Understand how much stamp duty, land tax and other holding costs you are likely to add up on a holiday home. Source:Supplied
HOLIDAYS are a time of rest and relaxation and, for some with a real estate brain, a chance to think about making some money.
You may consider buying a holiday home near your favourite spot, an apartment in a resort complex, or turning an existing holiday home into a rental money-spinner.
It's tempting while having fun in the sun, but it's wise to rip off those rose-coloured holiday glasses and look at the property from a financial perspective, because there are some traps and issues that can come back and bite you.
Any property is going to cost you money, so understand how much stamp duty, land tax and other holding costs you are likely to pay.
And will you want to keep visiting the same place every holiday, or does the variety of Australia's and the world's destinations appeal more?
Apartments in resort complexes can come with high management costs that erode your income, not to mention a bigger chance of boom and bust periods that are not for the faint-hearted.
A growing trend is for people to buy property in their self-managed superannuation fund, but this is a no-no for holiday homes.
Strict rules around self-managed super prevent property owners from gaining any personal benefit from their fund assets until retirement, and there are nasty tax penalties for breaking the rules.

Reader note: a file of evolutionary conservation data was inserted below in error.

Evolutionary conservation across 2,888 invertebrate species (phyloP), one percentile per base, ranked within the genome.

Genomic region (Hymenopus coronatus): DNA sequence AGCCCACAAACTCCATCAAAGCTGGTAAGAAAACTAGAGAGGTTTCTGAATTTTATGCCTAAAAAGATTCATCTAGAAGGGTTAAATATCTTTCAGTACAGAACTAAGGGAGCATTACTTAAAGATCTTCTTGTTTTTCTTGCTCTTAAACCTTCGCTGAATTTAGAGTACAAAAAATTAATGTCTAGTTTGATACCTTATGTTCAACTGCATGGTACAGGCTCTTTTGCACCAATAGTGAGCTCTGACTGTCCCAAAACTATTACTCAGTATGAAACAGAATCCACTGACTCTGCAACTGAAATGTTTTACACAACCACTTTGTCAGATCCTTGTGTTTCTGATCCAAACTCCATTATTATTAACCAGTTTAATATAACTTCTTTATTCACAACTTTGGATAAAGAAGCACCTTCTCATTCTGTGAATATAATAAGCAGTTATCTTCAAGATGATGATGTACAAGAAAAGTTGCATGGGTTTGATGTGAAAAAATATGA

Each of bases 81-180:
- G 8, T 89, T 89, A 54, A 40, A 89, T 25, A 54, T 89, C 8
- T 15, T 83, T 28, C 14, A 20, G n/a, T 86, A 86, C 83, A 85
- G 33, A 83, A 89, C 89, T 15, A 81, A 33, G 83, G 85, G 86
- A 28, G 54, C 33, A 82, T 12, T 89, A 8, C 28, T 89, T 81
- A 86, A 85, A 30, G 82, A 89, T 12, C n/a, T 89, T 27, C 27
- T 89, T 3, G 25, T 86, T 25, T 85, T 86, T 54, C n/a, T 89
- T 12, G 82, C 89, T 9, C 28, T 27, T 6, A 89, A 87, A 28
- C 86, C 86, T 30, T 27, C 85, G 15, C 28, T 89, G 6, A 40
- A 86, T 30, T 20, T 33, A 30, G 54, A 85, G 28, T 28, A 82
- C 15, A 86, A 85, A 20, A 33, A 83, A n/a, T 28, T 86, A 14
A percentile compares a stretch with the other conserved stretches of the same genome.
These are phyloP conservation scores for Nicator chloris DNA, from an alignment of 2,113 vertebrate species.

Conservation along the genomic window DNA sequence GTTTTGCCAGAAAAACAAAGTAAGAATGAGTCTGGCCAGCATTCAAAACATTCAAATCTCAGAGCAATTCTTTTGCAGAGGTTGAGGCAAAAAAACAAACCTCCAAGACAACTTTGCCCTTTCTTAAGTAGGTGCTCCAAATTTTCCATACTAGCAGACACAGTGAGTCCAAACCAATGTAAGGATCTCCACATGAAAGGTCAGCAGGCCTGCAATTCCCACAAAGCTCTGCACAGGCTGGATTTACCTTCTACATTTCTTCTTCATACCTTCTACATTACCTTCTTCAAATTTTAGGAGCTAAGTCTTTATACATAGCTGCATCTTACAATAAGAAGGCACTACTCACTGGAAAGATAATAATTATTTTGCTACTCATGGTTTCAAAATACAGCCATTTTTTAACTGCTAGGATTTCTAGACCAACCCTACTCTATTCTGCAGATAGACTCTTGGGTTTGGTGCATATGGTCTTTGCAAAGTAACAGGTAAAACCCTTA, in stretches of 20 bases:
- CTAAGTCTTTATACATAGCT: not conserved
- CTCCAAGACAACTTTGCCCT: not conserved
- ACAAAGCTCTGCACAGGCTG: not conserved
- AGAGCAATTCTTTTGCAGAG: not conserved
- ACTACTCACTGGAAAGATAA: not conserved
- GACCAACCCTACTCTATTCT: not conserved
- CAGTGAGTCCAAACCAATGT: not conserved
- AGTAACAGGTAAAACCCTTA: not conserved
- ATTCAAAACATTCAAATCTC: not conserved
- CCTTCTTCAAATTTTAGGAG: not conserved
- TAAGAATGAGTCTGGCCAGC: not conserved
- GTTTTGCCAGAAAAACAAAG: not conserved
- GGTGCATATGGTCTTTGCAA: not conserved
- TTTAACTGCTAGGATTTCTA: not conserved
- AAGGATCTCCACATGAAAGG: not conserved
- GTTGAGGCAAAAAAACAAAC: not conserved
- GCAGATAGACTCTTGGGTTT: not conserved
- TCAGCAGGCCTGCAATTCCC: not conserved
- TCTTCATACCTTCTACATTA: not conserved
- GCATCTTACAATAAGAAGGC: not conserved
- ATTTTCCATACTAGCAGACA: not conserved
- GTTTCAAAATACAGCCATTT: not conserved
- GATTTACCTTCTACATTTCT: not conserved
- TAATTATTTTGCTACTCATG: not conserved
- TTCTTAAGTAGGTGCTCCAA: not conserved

If turning an existing holiday home into a rental earner, you will have to pay tax on the income and deal with risks of damage, theft and injury.
Landlord insurer Terri Scheer Insurance says even the most careful holidaymakers can take a more casual approach to caring for a rental property when in holiday mode.
"Risks may include malicious and accidental damage, theft and legal liability issues if a holidaymaker injures themselves at the property. Such events could also lead to a loss of rental income while damages are under repair,'' says Terri Scheer Insurance executive manager Carolyn Majda.
She says landlords should inspect holiday homes regularly to check lights, appliances and smoke detectors are in good working order, and a detailed condition report - with photos and videos of the property and its contents - can help with potential insurance claims later.
Anthony Keane is editor of Your Money.